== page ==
The Twang, ABC, Glasgow <!-- none onestar twostar threestar fourstar fivestar -->

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Given that Klaxons have already chosen this year to co-opt some of rave music's less laughable stylings and unleash the sound upon the nation once more, it stands to reason that a resurgence for baggy wouldn't be far behind. After all, both styles had their heyday a good 15 years ago, and that's more than enough time for their defining generation to pass the torch of remembrance to a younger crowd.

Where baggy was once inextricably linked with the city of Manchester, however, its newest epicentre seems to have moved further south. The Twang, the most fêted new proponents of the sound, hail from Birmingham, and a lot of what they do bears comparison to the work of another famous son of the city, The Streets' Mike Skinner.

What we're confronted with at this packed and nearly riotous gig is a spectacle that many people of a certain age might consider an unwelcome throwback to the worst excesses of a scene that spawned Britpop and lad culture.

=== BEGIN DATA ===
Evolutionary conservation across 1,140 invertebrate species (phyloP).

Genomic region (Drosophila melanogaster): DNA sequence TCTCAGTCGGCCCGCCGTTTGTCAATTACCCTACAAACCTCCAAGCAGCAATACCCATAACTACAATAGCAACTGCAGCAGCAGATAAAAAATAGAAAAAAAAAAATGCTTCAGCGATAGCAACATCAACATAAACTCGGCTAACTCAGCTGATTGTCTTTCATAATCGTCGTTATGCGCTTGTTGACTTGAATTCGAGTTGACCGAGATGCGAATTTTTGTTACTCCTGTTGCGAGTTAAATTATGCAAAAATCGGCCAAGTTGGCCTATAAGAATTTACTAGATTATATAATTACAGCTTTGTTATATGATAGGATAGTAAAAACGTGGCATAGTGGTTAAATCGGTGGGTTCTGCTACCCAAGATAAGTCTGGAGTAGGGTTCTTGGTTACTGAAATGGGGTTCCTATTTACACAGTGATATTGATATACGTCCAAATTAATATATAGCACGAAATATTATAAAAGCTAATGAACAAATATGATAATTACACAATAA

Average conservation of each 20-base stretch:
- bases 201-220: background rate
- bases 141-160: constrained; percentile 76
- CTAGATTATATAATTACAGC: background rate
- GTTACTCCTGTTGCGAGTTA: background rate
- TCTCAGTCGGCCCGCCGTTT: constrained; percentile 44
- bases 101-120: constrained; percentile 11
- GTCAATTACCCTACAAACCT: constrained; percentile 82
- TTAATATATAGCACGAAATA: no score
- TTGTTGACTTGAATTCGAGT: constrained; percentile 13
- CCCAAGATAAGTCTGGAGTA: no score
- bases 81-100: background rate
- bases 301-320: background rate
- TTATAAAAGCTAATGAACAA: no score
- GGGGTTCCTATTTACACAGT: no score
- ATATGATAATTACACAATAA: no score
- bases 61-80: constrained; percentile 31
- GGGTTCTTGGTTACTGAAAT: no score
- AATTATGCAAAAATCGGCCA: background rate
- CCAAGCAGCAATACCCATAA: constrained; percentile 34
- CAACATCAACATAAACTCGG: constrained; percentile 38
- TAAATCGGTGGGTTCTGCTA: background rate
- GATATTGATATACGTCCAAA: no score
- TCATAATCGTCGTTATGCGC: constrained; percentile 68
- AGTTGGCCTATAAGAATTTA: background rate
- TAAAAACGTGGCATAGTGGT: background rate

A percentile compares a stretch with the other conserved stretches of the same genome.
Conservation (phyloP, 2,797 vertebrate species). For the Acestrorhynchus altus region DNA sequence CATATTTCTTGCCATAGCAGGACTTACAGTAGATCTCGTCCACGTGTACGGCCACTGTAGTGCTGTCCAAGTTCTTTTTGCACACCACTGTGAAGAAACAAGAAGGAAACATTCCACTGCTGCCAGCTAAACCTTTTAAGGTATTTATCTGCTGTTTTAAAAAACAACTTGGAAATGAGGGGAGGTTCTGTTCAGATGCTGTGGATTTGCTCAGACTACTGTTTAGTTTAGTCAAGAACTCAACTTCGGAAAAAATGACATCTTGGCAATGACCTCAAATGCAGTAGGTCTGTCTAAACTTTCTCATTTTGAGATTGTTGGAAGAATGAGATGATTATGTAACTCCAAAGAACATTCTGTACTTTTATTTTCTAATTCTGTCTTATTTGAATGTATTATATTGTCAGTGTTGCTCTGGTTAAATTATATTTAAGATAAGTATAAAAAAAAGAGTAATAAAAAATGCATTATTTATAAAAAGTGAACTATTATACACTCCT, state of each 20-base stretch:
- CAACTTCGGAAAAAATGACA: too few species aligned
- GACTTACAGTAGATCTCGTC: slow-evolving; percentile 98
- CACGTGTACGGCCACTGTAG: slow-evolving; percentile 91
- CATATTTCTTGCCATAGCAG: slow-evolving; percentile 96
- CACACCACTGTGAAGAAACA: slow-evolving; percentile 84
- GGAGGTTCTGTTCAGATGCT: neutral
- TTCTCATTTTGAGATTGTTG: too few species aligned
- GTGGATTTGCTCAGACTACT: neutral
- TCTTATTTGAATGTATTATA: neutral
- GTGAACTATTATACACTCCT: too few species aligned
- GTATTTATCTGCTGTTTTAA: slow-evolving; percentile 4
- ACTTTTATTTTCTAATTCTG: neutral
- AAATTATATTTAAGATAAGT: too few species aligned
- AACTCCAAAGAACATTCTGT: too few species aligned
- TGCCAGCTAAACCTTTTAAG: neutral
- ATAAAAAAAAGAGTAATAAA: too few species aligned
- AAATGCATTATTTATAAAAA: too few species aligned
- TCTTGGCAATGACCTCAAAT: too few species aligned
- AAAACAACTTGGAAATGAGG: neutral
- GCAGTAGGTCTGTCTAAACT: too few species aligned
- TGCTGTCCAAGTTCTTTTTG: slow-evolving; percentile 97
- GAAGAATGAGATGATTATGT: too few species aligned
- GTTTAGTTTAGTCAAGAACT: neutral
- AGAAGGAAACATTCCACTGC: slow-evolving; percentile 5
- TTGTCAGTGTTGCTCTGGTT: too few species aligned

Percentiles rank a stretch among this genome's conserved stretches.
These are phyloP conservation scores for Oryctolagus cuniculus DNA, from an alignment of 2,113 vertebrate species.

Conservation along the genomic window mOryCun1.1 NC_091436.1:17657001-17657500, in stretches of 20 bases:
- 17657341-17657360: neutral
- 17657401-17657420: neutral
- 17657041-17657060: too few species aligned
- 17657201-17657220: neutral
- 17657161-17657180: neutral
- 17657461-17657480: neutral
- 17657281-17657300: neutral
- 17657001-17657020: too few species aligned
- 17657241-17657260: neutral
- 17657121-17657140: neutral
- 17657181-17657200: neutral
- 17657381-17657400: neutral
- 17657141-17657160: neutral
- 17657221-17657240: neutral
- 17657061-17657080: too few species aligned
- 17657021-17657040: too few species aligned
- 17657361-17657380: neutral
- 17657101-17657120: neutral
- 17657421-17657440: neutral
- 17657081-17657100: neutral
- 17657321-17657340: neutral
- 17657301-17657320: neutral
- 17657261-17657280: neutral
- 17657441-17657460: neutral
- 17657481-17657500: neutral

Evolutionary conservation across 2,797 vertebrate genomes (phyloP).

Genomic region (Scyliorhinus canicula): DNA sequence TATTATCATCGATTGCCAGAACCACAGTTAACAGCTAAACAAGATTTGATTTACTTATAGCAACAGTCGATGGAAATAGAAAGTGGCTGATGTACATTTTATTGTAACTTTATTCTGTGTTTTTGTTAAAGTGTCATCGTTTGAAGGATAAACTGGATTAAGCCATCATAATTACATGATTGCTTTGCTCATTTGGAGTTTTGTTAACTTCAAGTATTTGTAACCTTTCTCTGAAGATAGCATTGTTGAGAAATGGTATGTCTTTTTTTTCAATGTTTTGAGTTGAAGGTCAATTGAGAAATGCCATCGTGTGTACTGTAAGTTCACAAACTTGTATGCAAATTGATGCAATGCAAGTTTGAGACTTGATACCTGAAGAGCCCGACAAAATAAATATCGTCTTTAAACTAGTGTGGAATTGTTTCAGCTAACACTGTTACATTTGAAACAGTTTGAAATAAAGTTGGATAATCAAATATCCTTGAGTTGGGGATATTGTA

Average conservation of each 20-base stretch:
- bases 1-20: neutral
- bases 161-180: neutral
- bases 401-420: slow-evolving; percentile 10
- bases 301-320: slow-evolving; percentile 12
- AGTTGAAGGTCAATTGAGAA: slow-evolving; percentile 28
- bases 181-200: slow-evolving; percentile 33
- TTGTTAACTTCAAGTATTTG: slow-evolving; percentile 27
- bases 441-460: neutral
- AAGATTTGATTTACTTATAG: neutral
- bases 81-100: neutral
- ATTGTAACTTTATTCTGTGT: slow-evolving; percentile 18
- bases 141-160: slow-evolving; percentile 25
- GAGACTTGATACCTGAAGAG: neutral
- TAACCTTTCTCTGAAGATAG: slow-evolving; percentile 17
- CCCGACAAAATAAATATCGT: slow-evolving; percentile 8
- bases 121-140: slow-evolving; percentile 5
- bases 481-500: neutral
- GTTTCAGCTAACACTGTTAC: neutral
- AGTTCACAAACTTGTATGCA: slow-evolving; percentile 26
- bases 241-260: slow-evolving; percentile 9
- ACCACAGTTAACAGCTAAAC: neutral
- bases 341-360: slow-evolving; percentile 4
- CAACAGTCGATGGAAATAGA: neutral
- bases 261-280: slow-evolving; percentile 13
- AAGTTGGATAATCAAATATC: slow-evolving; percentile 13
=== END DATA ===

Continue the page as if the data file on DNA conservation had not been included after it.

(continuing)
The band themselves wear closely cropped hair, a ghostly communal pallor and, in the case of singer Phil Etheridge, a branded red tank top. They wag their fingers in the air and shuffle about with a clumsy groove, calling to mind the garish mugging of the Happy Mondays' frankly scary "vibes man" Bez.

Yet The Twang are proper revivalists, rather than a pop group with an affected tambourine-shaking strut. They give off the working-class zeal that made bands like the Sex Pistols, The Smiths, The Stone Roses and Oasis exciting, and they have a natural confidence, a swagger born of something more instinctive than simple musical careerism.

Of course, it's early days yet, and such attitude means nothing without a repertoire to back it up. Yet the quintet make a good first impression with this 45-minute set. The opening "The Neighbour" possesses one of the most insidiously infectious guitar riffs you'll hear this year, and the dynamic between Etheridge - half-singing, half-rapping - and the animated backing singer Martin Saunders is an interesting one.

Lyrically, they're unremarkable, with the "for the ladies" chorus of "I love ya / and I gotta find the balls to tell ya" of "Either Ways" only bettered by the repeated signature line of "Loosely Dancing": "I said oi!" Yet that's not the point, so much as the chiming, effects-laden guitars and cavernous, satisfying groove they build up. If they do turn out to be the new Stone Roses, we should rejoice.

Touring to 31 May (